The only way to avoid turning political campaigns into battles of power is to take power away from government.
Well, by what means would you propose that we the people can take power away from government?
I think that the problem with trying to set up more campaign finance rules to fix campaign finance abuses is that the people who are going to make the rules isn’t going to change. They’ll dance here, and dance there, and give you a new set of guidelines, but nothing will have changed about the power dynamics — people will, by whatever means they can, look to influence power.
My article emphasizes that if we get new people elected, the system ensures they will be mostly the same kind of people as before, but it’s also true that most of the people who are going to make the rules will stay the same, since Washington has very slow turnover.
And unfortunately people have their head in the clouds a little bit talking about how they want things to be, without mapping out a path from where we are to where we want to be. We all know Washington is messed up, but rarely do people have good, concrete proposals for change. I’d like people to talk less of ideal worlds and ideologies, and more about practical steps toward solving our problems.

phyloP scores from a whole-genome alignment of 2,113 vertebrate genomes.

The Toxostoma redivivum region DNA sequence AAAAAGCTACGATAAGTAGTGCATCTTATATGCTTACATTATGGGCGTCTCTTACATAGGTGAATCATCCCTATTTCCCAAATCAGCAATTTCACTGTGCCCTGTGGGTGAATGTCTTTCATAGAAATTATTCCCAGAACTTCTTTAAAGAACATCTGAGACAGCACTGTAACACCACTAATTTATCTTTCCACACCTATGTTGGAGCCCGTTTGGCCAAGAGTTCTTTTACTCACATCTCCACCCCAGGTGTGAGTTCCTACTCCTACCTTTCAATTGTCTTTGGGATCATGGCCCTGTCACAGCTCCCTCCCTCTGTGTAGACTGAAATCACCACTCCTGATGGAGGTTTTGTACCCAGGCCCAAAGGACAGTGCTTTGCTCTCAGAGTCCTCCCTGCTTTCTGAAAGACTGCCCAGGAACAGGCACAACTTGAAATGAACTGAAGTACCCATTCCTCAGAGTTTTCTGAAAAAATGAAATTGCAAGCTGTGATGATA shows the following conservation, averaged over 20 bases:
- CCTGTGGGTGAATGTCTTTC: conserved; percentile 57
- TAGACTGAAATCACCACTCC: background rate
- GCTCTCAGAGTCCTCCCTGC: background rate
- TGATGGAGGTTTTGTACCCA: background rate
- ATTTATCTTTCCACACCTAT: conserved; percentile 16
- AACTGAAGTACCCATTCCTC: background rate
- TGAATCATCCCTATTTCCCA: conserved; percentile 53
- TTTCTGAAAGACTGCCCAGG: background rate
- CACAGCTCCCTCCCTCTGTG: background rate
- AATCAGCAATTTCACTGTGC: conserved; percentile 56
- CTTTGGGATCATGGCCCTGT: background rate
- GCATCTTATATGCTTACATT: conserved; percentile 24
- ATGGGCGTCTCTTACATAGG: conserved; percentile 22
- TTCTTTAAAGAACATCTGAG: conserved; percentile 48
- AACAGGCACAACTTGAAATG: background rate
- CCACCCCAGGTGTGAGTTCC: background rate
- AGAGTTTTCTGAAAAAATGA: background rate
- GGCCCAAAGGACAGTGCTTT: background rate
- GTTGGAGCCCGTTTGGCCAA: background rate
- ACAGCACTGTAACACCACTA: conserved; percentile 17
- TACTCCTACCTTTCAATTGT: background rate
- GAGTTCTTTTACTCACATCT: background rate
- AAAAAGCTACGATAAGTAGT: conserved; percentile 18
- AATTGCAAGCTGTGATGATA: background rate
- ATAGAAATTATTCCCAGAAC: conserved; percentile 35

Now, I think that what’s happened in Washington is that the people who ostensibly make the rules, the politicians, have actually lost a lot of power without really appreciating it. They’ve turned over a lot of their responsibilities to lobbyists. And they’ve allowed themselves to be influenced by taking calls and meetings and having endless conversations with wealthy special interests and with donors that max out their donations.
They can’t do this fundraising schpiel day-in-day-out without being influenced.
The trick with the campaign finance proposals I’ve laid out in this article is that they don’t punish the politicians at all, or reduce their power. Other rules like “you can’t become a lobbyist after you leave office”, and term limits, are taking things away from politicians, so why would the politicians vote for that? Campaign finance proposals by contrast just open up a new way to raise funds, otherwise leaving their power alone.
This, in turn, will allow politicians to be responsive to the people without worrying as much about a backlash from special interests.
That’s why I think politicians would be willing to vote for this, but only if lots of people are willing to make a fuss about it. Some groups who enjoy a lot of influence in Washington will fight against campaign finance reform because it will reduce their power. So we need to gather enough people power to overcome that.